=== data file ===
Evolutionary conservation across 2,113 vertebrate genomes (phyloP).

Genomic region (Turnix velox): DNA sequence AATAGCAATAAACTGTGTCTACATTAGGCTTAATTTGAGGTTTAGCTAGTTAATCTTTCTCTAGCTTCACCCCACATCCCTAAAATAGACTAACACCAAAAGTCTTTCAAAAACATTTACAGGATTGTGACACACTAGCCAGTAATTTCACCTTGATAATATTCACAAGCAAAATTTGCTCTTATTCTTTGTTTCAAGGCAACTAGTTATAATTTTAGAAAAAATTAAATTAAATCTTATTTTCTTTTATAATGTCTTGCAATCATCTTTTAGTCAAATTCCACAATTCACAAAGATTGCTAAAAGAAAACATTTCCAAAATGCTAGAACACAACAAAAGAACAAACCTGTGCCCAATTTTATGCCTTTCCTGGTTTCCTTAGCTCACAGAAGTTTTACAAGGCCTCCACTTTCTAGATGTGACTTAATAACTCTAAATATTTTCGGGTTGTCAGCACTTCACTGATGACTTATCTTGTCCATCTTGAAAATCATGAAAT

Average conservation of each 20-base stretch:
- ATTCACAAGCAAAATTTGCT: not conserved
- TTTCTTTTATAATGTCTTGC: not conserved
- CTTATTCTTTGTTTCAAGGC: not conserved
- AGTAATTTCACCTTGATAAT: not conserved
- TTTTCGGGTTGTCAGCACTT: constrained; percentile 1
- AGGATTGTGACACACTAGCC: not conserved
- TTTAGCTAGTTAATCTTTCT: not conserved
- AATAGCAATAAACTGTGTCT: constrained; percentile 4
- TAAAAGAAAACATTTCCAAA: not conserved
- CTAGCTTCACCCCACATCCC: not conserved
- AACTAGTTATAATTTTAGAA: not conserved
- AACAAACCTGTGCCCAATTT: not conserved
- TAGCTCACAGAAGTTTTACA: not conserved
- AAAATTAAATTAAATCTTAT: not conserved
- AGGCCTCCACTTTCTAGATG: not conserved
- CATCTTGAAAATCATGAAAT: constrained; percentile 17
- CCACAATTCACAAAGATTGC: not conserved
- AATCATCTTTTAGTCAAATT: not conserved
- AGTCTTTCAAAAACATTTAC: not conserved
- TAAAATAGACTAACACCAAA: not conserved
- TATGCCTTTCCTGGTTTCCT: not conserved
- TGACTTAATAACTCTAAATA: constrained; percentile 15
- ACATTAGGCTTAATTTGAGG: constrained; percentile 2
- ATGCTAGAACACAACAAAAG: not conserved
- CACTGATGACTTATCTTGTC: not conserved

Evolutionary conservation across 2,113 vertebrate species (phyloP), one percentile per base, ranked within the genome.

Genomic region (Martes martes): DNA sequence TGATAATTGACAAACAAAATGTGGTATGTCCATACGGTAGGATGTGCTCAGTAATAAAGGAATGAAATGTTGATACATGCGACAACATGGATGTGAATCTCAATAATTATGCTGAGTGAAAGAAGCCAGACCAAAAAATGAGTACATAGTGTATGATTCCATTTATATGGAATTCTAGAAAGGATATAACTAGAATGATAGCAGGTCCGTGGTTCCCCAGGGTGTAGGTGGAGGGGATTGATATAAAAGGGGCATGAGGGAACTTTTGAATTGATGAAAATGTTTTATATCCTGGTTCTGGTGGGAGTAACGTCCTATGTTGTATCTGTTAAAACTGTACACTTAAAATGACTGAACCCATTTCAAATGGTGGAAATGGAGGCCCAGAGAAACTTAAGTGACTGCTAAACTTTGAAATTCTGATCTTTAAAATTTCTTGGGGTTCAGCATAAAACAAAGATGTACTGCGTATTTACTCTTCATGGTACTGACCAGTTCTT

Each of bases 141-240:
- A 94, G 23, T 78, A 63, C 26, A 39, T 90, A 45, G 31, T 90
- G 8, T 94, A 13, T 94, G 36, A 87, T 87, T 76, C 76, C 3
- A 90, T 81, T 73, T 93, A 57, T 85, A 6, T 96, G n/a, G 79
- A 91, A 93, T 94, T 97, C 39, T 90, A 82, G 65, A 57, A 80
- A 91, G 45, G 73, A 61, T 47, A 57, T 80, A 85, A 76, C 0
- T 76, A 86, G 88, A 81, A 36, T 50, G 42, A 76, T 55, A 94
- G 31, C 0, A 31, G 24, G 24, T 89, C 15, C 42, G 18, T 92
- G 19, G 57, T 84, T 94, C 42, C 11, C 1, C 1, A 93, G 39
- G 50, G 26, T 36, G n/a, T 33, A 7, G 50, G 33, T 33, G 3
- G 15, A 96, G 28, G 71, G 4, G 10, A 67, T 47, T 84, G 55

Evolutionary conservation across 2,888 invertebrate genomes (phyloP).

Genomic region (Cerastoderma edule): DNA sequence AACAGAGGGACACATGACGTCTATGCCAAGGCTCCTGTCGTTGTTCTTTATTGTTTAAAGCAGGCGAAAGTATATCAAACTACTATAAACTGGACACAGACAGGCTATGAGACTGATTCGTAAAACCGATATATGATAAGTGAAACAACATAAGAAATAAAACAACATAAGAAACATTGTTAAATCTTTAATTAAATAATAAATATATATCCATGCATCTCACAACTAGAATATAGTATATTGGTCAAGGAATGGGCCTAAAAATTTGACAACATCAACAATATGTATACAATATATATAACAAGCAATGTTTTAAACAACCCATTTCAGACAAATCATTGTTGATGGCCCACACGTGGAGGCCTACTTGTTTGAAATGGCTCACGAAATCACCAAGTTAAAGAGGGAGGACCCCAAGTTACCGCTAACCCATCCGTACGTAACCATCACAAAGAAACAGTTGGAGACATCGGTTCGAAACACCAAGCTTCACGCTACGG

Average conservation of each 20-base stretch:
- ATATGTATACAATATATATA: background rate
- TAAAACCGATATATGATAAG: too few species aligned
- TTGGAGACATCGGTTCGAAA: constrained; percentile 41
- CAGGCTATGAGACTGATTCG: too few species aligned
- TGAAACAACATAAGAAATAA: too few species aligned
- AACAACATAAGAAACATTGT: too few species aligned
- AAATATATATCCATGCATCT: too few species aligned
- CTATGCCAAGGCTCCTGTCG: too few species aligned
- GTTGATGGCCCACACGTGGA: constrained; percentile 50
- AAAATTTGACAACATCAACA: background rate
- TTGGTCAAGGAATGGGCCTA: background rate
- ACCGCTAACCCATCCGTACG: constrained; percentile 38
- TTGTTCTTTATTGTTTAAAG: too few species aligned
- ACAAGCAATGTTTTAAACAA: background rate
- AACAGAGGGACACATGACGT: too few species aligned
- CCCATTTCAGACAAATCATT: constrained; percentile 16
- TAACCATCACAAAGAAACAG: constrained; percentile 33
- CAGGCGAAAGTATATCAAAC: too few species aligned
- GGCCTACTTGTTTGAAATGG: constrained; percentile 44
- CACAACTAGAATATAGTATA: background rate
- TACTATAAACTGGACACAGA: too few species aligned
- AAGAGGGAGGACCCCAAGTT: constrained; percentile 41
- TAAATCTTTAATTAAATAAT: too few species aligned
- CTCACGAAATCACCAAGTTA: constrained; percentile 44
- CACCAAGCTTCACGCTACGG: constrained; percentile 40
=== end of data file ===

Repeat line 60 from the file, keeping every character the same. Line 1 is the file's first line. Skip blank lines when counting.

- CCCATTTCAGACAAATCATT: constrained; percentile 16